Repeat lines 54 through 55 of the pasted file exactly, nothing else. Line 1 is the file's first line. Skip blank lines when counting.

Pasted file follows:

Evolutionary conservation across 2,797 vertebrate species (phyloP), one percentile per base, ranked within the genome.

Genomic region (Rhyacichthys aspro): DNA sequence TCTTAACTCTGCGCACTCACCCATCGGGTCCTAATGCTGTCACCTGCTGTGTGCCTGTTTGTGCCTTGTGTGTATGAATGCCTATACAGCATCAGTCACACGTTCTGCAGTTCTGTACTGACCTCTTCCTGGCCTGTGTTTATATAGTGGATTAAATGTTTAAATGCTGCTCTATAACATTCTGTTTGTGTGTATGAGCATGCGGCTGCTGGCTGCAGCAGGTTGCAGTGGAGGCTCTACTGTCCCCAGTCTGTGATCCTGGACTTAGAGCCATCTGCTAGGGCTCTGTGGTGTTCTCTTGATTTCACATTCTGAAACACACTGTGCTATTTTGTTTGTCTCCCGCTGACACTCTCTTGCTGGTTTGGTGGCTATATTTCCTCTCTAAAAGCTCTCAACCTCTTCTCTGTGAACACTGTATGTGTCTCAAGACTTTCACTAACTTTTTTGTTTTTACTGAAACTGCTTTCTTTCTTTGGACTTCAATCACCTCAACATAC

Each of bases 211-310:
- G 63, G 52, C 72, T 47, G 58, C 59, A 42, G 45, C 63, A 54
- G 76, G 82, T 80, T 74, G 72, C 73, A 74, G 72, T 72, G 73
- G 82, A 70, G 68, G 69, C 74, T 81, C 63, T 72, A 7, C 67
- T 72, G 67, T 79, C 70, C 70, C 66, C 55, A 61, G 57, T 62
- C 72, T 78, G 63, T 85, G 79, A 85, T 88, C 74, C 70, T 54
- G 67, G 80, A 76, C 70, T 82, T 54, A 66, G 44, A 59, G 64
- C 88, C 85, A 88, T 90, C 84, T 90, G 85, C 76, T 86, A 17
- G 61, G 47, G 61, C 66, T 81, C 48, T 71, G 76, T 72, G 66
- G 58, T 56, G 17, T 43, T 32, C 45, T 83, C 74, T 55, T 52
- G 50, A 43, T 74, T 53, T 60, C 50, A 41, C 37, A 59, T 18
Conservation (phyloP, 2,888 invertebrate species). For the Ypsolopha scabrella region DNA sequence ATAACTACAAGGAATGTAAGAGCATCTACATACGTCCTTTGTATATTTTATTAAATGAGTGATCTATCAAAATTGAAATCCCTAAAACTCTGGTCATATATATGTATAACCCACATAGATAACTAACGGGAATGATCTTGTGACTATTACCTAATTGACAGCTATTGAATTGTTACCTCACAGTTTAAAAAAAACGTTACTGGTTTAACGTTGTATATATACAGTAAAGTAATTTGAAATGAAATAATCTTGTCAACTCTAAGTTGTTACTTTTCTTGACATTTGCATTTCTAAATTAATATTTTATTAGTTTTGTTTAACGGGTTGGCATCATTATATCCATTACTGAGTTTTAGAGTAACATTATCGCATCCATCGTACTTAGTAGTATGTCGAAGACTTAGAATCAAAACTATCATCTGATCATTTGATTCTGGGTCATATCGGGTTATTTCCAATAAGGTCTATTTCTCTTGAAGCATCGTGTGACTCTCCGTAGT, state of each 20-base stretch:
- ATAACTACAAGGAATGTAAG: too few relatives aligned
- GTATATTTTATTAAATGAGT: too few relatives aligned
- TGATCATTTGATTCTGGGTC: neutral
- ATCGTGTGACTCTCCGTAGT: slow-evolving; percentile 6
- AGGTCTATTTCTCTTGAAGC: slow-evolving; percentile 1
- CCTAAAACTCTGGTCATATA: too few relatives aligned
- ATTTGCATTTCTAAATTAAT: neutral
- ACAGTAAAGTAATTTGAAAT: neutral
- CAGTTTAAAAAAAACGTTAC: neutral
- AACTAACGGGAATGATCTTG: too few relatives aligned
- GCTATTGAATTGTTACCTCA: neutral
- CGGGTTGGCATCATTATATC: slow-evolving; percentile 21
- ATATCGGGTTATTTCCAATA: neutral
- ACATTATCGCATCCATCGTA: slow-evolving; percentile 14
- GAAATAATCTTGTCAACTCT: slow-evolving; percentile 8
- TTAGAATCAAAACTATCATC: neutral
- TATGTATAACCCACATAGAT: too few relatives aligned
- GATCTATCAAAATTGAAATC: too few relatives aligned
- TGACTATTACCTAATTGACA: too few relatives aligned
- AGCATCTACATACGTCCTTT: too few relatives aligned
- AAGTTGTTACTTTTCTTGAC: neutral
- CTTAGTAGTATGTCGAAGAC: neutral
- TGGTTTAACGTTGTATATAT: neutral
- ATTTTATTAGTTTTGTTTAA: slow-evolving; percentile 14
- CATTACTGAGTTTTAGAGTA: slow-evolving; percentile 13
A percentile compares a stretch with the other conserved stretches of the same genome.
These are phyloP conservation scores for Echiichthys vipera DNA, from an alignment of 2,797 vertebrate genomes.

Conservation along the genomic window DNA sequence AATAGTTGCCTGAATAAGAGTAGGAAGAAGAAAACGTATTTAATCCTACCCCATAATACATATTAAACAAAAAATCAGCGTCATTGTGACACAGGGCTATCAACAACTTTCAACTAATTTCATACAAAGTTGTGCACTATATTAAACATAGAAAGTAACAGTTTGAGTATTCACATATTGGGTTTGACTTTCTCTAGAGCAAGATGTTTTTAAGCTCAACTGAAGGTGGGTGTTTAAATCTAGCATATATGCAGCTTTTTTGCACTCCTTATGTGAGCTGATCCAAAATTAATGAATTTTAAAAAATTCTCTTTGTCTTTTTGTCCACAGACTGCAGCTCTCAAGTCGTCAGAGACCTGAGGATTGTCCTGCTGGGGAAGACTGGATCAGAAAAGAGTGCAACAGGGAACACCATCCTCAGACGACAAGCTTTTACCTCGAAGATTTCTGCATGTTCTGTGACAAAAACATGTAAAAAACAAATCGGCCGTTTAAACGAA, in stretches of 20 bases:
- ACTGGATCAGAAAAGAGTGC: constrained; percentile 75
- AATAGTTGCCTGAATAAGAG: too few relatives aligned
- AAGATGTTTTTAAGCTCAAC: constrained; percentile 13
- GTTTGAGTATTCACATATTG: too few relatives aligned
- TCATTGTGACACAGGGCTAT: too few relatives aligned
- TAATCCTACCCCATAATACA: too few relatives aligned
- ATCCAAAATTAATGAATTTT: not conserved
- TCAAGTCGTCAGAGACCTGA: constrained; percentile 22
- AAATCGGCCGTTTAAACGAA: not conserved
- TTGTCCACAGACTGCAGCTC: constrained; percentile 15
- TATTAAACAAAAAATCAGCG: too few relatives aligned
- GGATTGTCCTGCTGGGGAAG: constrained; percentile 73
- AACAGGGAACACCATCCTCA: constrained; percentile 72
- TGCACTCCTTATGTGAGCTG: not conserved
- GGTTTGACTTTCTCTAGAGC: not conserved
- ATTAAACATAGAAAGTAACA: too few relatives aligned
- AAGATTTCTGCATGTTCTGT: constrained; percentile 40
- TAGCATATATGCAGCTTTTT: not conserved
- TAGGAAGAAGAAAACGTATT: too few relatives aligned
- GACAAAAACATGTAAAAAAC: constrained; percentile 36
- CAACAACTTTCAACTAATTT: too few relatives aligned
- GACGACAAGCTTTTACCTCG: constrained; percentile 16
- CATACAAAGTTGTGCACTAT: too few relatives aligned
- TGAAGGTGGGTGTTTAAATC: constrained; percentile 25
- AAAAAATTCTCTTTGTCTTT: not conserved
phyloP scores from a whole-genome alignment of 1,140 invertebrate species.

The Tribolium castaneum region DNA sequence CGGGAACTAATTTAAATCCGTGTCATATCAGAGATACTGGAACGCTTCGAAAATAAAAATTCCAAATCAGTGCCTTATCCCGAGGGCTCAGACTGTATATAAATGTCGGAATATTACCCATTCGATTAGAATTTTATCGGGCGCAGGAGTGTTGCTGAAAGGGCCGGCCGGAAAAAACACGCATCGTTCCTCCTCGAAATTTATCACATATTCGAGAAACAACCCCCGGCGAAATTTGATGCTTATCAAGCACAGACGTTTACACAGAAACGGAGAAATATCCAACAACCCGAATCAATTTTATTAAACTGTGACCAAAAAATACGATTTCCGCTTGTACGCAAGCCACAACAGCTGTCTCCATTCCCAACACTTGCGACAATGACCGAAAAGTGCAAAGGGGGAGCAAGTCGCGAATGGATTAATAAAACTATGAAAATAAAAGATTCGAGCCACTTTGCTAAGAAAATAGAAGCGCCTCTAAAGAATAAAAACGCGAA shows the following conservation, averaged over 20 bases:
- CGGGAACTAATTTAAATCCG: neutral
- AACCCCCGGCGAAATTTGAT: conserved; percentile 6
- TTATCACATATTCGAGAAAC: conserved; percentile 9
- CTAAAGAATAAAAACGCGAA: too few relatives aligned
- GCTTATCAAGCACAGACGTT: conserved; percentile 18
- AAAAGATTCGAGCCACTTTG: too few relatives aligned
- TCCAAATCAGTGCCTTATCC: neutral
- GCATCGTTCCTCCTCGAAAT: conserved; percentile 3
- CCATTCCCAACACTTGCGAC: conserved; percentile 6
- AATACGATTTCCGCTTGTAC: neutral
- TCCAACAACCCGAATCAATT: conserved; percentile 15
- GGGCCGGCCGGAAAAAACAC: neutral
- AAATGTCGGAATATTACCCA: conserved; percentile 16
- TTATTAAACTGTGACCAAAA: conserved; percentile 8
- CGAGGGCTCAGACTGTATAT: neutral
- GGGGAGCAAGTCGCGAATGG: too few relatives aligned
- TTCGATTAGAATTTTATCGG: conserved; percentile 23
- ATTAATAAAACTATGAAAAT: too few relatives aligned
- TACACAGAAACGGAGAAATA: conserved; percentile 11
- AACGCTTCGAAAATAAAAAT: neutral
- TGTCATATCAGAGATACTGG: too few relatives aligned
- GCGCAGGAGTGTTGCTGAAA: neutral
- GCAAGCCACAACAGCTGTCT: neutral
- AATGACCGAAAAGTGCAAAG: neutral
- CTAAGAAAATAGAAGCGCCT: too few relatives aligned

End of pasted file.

- GGATTGTCCTGCTGGGGAAG: constrained; percentile 73
- AACAGGGAACACCATCCTCA: constrained; percentile 72